Thousands of children taught in illegal schools

Ofsted has published new figures which reveal the scale of the problem of unregistered schools in England, uncovering more than 500 suspected illegal schools.

As many as 6,000 children are being educated in the unregistered settings, Ofsted has found in its inspections to date. These children are potentially at risk because there is no formal external oversight of safeguarding, health and safety or the quality of education provided.

An unregistered school is defined as a setting that is operating as an independent school, without registration. It is a criminal offence to operate an unregistered independent school in England.

The inspectorate shows that 23 per cent of the settings investigated are in London, with the rest spread fairly evenly across the country. Alternative provision is the most common type of setting, accounting for 28 per cent. Ofsted has also revealed that 26 per cent of the settings are general education providers, and 21 per cent are places of religious instruction.

In total, 71 settings have been issued with a warning notice by inspectors. The data shows that 15 of those settings have since closed, while 39 have changed the way they operate in order to comply with the law, and nine have registered as independent schools.

The watchdog also warned that councils were subsidising these unregistered alternatives to school, paying up to £27,000 a year for places.

Victor Shafiee, Ofsted’s Deputy Director in charge of the unregistered schools taskforce, said: "We continue to have serious concerns about unregistered schools. As today’s data shows, this is not simply an issue with faith settings, nor is it limited to certain areas of the country. Unregistered schools come in many shapes and sizes, and not all of them are run with malicious intent. But, all children deserve the best. These settings deny children a proper education and can leave them at risk of harm.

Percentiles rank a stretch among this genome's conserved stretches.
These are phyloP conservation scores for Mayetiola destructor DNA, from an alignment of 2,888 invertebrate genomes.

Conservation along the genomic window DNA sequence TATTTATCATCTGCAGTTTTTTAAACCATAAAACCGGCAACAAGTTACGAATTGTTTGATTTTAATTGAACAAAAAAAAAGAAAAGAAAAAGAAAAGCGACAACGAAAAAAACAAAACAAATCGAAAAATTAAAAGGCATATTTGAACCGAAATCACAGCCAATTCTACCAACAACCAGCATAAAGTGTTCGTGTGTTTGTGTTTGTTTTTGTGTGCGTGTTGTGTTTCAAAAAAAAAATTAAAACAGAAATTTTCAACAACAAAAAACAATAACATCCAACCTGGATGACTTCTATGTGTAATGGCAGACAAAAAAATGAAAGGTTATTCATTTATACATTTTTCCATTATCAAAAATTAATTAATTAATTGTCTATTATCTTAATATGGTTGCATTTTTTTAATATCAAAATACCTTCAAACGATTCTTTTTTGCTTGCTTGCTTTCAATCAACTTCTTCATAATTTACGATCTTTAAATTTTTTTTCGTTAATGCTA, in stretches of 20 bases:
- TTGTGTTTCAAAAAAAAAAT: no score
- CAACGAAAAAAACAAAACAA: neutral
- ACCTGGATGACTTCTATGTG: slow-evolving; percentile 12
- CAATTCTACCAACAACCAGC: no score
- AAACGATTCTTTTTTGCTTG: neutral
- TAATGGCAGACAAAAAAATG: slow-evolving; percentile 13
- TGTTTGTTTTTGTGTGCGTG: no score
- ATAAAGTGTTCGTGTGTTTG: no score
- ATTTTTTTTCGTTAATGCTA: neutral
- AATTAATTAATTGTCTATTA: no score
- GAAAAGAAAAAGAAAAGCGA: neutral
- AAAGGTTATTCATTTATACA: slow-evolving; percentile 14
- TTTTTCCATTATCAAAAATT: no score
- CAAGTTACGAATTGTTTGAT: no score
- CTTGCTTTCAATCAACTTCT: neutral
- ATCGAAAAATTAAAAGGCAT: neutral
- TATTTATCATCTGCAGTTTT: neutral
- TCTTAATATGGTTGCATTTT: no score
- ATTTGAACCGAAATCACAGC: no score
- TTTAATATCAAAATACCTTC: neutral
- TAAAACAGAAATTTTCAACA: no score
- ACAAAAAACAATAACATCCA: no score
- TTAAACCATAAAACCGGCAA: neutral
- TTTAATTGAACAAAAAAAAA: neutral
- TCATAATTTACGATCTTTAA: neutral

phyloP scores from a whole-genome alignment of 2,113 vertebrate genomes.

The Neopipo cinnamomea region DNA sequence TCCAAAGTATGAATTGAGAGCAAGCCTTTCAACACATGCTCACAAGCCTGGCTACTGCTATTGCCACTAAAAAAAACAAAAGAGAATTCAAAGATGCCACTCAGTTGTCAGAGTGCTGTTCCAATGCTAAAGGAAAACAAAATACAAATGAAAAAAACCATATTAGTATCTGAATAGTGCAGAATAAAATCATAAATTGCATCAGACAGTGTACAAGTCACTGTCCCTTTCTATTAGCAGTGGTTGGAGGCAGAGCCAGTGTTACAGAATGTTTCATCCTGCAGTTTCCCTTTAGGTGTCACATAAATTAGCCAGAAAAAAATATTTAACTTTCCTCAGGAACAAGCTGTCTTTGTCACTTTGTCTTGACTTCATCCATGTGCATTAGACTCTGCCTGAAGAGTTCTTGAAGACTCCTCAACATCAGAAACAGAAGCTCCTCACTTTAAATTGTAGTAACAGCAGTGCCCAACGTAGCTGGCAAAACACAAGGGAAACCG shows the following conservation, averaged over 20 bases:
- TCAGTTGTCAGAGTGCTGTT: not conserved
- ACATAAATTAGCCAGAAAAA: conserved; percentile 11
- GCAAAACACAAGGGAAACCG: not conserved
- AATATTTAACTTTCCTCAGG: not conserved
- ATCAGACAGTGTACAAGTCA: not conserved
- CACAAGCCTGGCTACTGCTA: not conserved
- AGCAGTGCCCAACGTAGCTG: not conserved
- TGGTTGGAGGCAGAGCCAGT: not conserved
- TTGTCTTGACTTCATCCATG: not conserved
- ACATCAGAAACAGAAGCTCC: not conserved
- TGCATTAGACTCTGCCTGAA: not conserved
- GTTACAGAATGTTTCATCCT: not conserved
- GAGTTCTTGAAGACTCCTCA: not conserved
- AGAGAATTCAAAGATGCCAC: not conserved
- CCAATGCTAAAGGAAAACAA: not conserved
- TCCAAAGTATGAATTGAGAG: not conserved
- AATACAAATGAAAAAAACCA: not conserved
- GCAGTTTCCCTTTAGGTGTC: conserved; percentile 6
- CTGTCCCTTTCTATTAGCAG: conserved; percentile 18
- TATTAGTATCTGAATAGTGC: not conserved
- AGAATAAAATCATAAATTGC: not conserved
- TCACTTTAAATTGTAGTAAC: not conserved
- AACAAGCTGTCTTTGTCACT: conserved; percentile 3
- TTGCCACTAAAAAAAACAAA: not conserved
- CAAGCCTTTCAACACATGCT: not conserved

"The problem here is first and foremost about safeguarding. Many of these places are unsafe – with poor facilities and hygiene, badly trained or untrained staff, who may not have had any employment checks made on them, and little care for children’s health and well-being. We need to make sure children are safe and receiving a good education that prepares them for life in modern Britain. Ofsted will continue to do everything we can to investigate and inspect unregistered schools, and where necessary we will seek to prosecute those running them."

To be required to register as a school, a setting must be providing full-time education to at least five children of compulsory school age, or one child who is looked after by the local authority or has an education, health and care plan. The setting must operate from a building, and must offer a curriculum that includes maths and English.

There is currently no legal definition of ‘full-time education’. The Department for Education (DfE) has issued guidance to say that 18 hours or more a week is likely to constitute full-time education. However, some providers circumvent the requirement to register by operating for 17 hours and 50 minutes per week. By doing this, they are able operate on the cusp of the law and avoid scrutiny.

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